Tuesday, February 16, 2010

On Omelets and Depressing Movies

He was about to walk out the door to go for a run, when he stopped, walked back into the kitchen and made me the best omelet I have possibly ever had in my life. Loaded with spinach and fresh cherry tomatoes, feta cheese and a hint of onion and fresh pepper, it was the most an egg has done for me in a long time. He finished whipping up this gourmet breakfast, cleaned up the dishes and headed back out the door.

I'm not trying to say it's rare that this man does things like that. It's not rare... it's just not what I do. I feel sheepish and undeserving (that is, until I remember how many pairs of his underwear I've folded and how many of his children I've bore down a birth canal the size of your toothbrush, and how many times I've wiped his... wait, that's the other ones I do that for). No really, it is staggering and beautiful the way he serves. Enter depressing movies (stay with me here...)

The last week or so we've been on holiday for Chinese New Year and we've enjoyed getting a few good films in after the kids are thrown tucked into bed. Last week I told you about two of my favorites, but this week, although they were well done and had plenty of good qualities, I found our choices to be pretty depressing.

In both films you have a lead character who through his own blind and selfish pursuits, destroys his life and the lives of those who love him. The Remains of the Day (1993) is a moving film about a butler in the years post WWII who "sacrifices body and soul in service only to realize too late how misguided his loyalty has been." (IMDb) It's tragic, but moving nonetheless in the way it makes you ponder his sacrifice. Was he a servant of self or of others? Was it both? Was it worth what was lost?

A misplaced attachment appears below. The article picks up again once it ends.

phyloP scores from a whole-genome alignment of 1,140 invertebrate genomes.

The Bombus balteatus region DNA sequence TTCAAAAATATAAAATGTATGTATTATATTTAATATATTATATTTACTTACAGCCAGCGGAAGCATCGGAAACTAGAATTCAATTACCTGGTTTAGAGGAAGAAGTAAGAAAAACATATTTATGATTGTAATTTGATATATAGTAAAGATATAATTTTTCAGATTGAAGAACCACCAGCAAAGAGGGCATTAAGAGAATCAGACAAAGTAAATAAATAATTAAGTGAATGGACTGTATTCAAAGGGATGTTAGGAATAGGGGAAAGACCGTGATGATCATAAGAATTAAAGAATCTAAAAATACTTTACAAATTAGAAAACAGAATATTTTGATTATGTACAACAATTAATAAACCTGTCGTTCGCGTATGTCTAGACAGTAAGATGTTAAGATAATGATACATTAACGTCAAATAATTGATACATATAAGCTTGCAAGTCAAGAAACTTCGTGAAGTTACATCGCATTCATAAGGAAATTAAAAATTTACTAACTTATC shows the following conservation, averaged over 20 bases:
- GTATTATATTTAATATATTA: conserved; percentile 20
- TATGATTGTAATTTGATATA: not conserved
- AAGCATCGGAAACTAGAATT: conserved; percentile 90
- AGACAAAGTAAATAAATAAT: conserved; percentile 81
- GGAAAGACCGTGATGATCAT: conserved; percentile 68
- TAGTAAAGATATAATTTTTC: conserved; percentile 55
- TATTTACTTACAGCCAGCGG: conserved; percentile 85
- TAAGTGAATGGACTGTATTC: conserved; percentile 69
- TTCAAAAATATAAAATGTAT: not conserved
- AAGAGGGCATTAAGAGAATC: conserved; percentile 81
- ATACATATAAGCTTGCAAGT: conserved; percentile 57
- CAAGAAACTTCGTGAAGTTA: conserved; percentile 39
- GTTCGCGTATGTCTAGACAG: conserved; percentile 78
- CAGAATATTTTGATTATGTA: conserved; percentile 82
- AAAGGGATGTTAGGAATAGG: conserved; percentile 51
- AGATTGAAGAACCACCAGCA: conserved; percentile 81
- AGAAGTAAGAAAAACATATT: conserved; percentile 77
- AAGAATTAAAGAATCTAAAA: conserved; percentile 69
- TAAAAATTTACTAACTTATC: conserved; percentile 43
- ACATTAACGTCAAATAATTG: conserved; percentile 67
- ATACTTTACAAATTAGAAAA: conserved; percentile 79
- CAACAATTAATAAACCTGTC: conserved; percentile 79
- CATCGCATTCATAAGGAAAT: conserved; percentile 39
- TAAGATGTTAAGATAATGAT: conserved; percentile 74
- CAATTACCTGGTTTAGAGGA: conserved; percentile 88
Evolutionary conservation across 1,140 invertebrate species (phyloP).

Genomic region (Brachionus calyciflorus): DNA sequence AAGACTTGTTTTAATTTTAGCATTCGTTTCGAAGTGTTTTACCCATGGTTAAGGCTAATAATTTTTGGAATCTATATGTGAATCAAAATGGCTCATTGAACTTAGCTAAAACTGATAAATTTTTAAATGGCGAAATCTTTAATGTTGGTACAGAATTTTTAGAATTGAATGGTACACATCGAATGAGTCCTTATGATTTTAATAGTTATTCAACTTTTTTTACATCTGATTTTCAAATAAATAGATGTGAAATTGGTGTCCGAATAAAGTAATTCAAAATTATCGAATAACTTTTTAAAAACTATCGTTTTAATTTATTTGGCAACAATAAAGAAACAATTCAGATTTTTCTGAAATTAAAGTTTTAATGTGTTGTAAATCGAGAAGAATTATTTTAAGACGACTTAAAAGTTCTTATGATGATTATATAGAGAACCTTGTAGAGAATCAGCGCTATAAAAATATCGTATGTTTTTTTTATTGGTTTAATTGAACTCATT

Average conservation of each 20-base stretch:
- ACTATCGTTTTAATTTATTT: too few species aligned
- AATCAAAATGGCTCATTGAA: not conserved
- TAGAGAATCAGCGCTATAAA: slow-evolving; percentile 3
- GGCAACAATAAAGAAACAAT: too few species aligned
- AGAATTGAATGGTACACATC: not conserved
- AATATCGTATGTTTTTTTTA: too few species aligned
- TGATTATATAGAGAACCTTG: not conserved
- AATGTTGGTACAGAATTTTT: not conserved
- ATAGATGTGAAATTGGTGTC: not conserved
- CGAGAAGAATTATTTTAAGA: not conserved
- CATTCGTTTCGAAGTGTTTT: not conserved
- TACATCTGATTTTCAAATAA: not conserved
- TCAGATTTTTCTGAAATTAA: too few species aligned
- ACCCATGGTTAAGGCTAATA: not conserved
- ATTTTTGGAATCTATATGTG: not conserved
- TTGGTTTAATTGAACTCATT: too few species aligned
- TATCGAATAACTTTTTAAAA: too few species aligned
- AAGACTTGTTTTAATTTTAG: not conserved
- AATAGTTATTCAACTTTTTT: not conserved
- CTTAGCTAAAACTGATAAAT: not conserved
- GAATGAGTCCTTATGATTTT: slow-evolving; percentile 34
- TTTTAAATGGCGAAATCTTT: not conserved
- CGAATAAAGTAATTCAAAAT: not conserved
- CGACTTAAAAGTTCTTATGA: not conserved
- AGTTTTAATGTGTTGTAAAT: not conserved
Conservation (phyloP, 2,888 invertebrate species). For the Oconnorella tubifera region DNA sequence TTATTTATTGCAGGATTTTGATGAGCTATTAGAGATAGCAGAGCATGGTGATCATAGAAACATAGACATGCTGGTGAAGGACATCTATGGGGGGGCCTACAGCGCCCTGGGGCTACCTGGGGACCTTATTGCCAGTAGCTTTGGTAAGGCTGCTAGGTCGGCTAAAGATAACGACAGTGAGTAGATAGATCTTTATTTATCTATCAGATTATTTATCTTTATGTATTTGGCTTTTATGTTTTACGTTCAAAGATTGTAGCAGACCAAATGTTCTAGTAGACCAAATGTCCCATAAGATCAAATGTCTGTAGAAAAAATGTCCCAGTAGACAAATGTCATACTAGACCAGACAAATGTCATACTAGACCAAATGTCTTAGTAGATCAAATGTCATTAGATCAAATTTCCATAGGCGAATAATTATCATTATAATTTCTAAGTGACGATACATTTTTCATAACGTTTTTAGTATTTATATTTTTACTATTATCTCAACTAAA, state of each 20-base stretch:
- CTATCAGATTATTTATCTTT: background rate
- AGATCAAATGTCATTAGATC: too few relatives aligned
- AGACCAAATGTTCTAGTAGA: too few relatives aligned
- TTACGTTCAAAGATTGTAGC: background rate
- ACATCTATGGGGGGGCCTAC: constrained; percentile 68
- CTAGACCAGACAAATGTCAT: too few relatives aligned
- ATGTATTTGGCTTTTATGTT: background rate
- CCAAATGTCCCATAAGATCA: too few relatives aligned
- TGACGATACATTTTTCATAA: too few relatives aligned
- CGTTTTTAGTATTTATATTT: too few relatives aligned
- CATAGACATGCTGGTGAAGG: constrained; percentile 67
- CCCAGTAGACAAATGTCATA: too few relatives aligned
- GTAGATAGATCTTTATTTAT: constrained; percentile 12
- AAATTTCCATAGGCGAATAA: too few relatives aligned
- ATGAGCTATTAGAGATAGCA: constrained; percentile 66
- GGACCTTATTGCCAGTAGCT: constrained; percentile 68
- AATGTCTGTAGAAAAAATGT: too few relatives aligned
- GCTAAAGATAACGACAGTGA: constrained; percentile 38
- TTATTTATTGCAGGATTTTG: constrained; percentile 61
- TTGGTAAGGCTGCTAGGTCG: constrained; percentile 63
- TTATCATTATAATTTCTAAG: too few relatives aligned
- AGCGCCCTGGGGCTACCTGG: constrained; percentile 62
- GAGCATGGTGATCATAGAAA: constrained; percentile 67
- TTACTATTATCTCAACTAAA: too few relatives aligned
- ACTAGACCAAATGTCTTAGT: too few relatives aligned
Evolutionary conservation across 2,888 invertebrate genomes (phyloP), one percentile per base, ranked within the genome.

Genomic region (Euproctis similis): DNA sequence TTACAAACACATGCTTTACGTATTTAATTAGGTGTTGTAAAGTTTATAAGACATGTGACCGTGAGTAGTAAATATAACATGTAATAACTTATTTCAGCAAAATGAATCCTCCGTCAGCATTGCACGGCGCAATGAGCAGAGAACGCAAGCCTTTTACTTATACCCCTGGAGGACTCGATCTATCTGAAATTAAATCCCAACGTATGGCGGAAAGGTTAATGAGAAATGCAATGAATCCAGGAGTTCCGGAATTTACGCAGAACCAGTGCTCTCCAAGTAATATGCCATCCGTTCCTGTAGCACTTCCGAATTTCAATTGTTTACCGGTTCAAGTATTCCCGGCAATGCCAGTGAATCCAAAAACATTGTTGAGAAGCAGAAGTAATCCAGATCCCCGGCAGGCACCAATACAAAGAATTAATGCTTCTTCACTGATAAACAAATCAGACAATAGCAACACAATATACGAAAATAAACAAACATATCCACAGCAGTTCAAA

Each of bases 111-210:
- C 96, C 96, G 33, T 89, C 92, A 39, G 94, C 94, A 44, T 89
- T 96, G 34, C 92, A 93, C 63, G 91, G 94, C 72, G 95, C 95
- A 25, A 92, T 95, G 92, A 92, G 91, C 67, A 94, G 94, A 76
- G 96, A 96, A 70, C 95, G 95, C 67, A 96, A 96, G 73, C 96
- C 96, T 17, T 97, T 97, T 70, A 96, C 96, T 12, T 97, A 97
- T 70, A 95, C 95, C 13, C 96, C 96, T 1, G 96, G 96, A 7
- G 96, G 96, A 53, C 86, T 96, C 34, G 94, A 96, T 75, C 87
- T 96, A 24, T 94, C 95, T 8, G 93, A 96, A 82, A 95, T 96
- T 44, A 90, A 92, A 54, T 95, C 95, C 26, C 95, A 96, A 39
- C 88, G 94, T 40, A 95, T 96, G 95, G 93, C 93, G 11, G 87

Then you have Stanley Kubrick's Barry Lyndon.(1975). You could probably read all the critical material out there on this film for hours. Some hail it as his finest work, some lambaste it as boring, slow, and uninteresting. I personally enjoyed one reviewers insightful commentary (just scroll down 2 movies to see his write up on Barry Lyndon) that helped me to see some of it's more thoughtful qualities. But masterpiece or box office bust, this film shows a man who through a life of self service ends up broken and alone, the people around him in much the same condition. It's tragic, pathetic, and heartbreaking.

Mind you, my omelet flipping man is no saint. I mostly write about his finer qualities here because it is the world wide web after all and you would probably find it disconcerting if I treated this space as a personal stomping grounds. If you wouldn't, he most certainly would. Don't worry honey.
Anyway, I look at the characters in those movies and I look at my husband and other men I know who are spending much of their life on the unnoticed efforts of loving another. It's not just a wife; it's a child, a crippled friend, a needy group of adolescent boys, that they are pouring quiet moments of self-denial into. I know these moments are riddled with imperfection. I know because I live them myself. But I see the hand of a gracious God strengthening them and I am lifted up by the sight.

I enjoyed the movies in a depressing sort of way (strange I know, I think it is only possible if you are a melancholy), but enjoyed even more the realization over a Spinach-feta omelet that my husband is NOT in fact, Mr. Barry Lyndon in the flesh. And believe it or not, there are more Super-Acts of Husbandry to tell of. Stay tuned...

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